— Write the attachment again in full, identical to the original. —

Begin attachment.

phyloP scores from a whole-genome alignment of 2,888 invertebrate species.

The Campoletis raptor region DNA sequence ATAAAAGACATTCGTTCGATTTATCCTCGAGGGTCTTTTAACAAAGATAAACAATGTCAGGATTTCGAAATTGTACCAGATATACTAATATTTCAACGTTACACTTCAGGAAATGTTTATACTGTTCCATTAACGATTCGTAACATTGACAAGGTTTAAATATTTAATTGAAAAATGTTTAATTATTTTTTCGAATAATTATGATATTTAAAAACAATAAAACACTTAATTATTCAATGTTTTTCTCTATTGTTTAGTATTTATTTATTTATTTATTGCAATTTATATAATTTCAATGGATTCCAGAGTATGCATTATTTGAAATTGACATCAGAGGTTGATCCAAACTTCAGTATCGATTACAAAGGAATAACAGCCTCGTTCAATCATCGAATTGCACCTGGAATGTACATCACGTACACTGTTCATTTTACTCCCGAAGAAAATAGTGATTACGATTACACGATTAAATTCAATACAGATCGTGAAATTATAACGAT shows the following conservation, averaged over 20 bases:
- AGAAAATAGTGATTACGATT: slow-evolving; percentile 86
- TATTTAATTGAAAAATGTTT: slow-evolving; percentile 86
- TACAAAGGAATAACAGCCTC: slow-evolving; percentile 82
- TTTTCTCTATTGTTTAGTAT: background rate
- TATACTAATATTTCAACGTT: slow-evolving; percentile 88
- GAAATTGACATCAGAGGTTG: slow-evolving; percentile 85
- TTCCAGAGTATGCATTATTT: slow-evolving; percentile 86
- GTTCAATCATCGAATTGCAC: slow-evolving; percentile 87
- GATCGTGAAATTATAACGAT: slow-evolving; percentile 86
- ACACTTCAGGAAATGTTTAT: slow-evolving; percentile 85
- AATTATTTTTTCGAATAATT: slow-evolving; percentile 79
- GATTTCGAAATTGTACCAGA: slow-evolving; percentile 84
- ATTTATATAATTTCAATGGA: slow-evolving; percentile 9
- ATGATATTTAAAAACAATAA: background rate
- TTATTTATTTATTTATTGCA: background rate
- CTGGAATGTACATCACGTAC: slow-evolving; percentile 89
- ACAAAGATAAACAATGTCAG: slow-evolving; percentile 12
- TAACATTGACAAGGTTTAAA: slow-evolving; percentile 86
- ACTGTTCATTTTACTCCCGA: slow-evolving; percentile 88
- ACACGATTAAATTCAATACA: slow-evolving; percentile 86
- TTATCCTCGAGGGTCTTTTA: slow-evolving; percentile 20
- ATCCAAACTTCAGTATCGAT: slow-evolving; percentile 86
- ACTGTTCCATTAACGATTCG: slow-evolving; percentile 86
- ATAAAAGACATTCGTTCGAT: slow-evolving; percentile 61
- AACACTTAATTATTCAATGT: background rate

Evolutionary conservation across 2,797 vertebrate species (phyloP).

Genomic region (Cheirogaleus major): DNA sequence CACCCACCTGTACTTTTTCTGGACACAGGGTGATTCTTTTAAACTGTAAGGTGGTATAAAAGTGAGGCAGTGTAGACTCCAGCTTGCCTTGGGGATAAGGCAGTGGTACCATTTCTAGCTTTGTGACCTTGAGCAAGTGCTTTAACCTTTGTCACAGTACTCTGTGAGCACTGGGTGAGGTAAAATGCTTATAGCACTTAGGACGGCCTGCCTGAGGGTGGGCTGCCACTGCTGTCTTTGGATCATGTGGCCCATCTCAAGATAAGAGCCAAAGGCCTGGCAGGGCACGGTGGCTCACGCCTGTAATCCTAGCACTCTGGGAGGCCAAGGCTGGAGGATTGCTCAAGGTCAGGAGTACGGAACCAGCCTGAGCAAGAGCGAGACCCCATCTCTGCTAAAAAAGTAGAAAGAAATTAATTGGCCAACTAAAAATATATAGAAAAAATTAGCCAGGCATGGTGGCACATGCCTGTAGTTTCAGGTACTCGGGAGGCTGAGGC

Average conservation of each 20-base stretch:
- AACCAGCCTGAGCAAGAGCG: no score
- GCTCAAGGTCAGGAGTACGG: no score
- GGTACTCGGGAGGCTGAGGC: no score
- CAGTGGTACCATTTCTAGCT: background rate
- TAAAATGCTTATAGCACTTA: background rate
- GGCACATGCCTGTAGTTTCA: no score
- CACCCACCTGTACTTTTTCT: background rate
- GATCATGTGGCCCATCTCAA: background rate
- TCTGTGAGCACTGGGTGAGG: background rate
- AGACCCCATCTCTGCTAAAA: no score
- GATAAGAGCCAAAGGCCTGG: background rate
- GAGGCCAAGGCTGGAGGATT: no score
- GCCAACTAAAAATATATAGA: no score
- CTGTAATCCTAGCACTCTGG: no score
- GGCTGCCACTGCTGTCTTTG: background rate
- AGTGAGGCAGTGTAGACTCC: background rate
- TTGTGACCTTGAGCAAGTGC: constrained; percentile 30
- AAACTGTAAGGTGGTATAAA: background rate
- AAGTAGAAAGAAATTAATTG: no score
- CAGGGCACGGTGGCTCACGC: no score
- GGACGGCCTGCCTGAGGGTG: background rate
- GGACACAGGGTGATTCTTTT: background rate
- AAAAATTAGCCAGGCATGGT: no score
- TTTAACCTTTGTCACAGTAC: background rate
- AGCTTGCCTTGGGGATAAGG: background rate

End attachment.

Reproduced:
phyloP scores from a whole-genome alignment of 2,888 invertebrate species.

The Campoletis raptor region DNA sequence ATAAAAGACATTCGTTCGATTTATCCTCGAGGGTCTTTTAACAAAGATAAACAATGTCAGGATTTCGAAATTGTACCAGATATACTAATATTTCAACGTTACACTTCAGGAAATGTTTATACTGTTCCATTAACGATTCGTAACATTGACAAGGTTTAAATATTTAATTGAAAAATGTTTAATTATTTTTTCGAATAATTATGATATTTAAAAACAATAAAACACTTAATTATTCAATGTTTTTCTCTATTGTTTAGTATTTATTTATTTATTTATTGCAATTTATATAATTTCAATGGATTCCAGAGTATGCATTATTTGAAATTGACATCAGAGGTTGATCCAAACTTCAGTATCGATTACAAAGGAATAACAGCCTCGTTCAATCATCGAATTGCACCTGGAATGTACATCACGTACACTGTTCATTTTACTCCCGAAGAAAATAGTGATTACGATTACACGATTAAATTCAATACAGATCGTGAAATTATAACGAT shows the following conservation, averaged over 20 bases:
- AGAAAATAGTGATTACGATT: slow-evolving; percentile 86
- TATTTAATTGAAAAATGTTT: slow-evolving; percentile 86
- TACAAAGGAATAACAGCCTC: slow-evolving; percentile 82
- TTTTCTCTATTGTTTAGTAT: background rate
- TATACTAATATTTCAACGTT: slow-evolving; percentile 88
- GAAATTGACATCAGAGGTTG: slow-evolving; percentile 85
- TTCCAGAGTATGCATTATTT: slow-evolving; percentile 86
- GTTCAATCATCGAATTGCAC: slow-evolving; percentile 87
- GATCGTGAAATTATAACGAT: slow-evolving; percentile 86
- ACACTTCAGGAAATGTTTAT: slow-evolving; percentile 85
- AATTATTTTTTCGAATAATT: slow-evolving; percentile 79
- GATTTCGAAATTGTACCAGA: slow-evolving; percentile 84
- ATTTATATAATTTCAATGGA: slow-evolving; percentile 9
- ATGATATTTAAAAACAATAA: background rate
- TTATTTATTTATTTATTGCA: background rate
- CTGGAATGTACATCACGTAC: slow-evolving; percentile 89
- ACAAAGATAAACAATGTCAG: slow-evolving; percentile 12
- TAACATTGACAAGGTTTAAA: slow-evolving; percentile 86
- ACTGTTCATTTTACTCCCGA: slow-evolving; percentile 88
- ACACGATTAAATTCAATACA: slow-evolving; percentile 86
- TTATCCTCGAGGGTCTTTTA: slow-evolving; percentile 20
- ATCCAAACTTCAGTATCGAT: slow-evolving; percentile 86
- ACTGTTCCATTAACGATTCG: slow-evolving; percentile 86
- ATAAAAGACATTCGTTCGAT: slow-evolving; percentile 61
- AACACTTAATTATTCAATGT: background rate

Evolutionary conservation across 2,797 vertebrate species (phyloP).

Genomic region (Cheirogaleus major): DNA sequence CACCCACCTGTACTTTTTCTGGACACAGGGTGATTCTTTTAAACTGTAAGGTGGTATAAAAGTGAGGCAGTGTAGACTCCAGCTTGCCTTGGGGATAAGGCAGTGGTACCATTTCTAGCTTTGTGACCTTGAGCAAGTGCTTTAACCTTTGTCACAGTACTCTGTGAGCACTGGGTGAGGTAAAATGCTTATAGCACTTAGGACGGCCTGCCTGAGGGTGGGCTGCCACTGCTGTCTTTGGATCATGTGGCCCATCTCAAGATAAGAGCCAAAGGCCTGGCAGGGCACGGTGGCTCACGCCTGTAATCCTAGCACTCTGGGAGGCCAAGGCTGGAGGATTGCTCAAGGTCAGGAGTACGGAACCAGCCTGAGCAAGAGCGAGACCCCATCTCTGCTAAAAAAGTAGAAAGAAATTAATTGGCCAACTAAAAATATATAGAAAAAATTAGCCAGGCATGGTGGCACATGCCTGTAGTTTCAGGTACTCGGGAGGCTGAGGC

Average conservation of each 20-base stretch:
- AACCAGCCTGAGCAAGAGCG: no score
- GCTCAAGGTCAGGAGTACGG: no score
- GGTACTCGGGAGGCTGAGGC: no score
- CAGTGGTACCATTTCTAGCT: background rate
- TAAAATGCTTATAGCACTTA: background rate
- GGCACATGCCTGTAGTTTCA: no score
- CACCCACCTGTACTTTTTCT: background rate
- GATCATGTGGCCCATCTCAA: background rate
- TCTGTGAGCACTGGGTGAGG: background rate
- AGACCCCATCTCTGCTAAAA: no score
- GATAAGAGCCAAAGGCCTGG: background rate
- GAGGCCAAGGCTGGAGGATT: no score
- GCCAACTAAAAATATATAGA: no score
- CTGTAATCCTAGCACTCTGG: no score
- GGCTGCCACTGCTGTCTTTG: background rate
- AGTGAGGCAGTGTAGACTCC: background rate
- TTGTGACCTTGAGCAAGTGC: constrained; percentile 30
- AAACTGTAAGGTGGTATAAA: background rate
- AAGTAGAAAGAAATTAATTG: no score
- CAGGGCACGGTGGCTCACGC: no score
- GGACGGCCTGCCTGAGGGTG: background rate
- GGACACAGGGTGATTCTTTT: background rate
- AAAAATTAGCCAGGCATGGT: no score
- TTTAACCTTTGTCACAGTAC: background rate
- AGCTTGCCTTGGGGATAAGG: background rate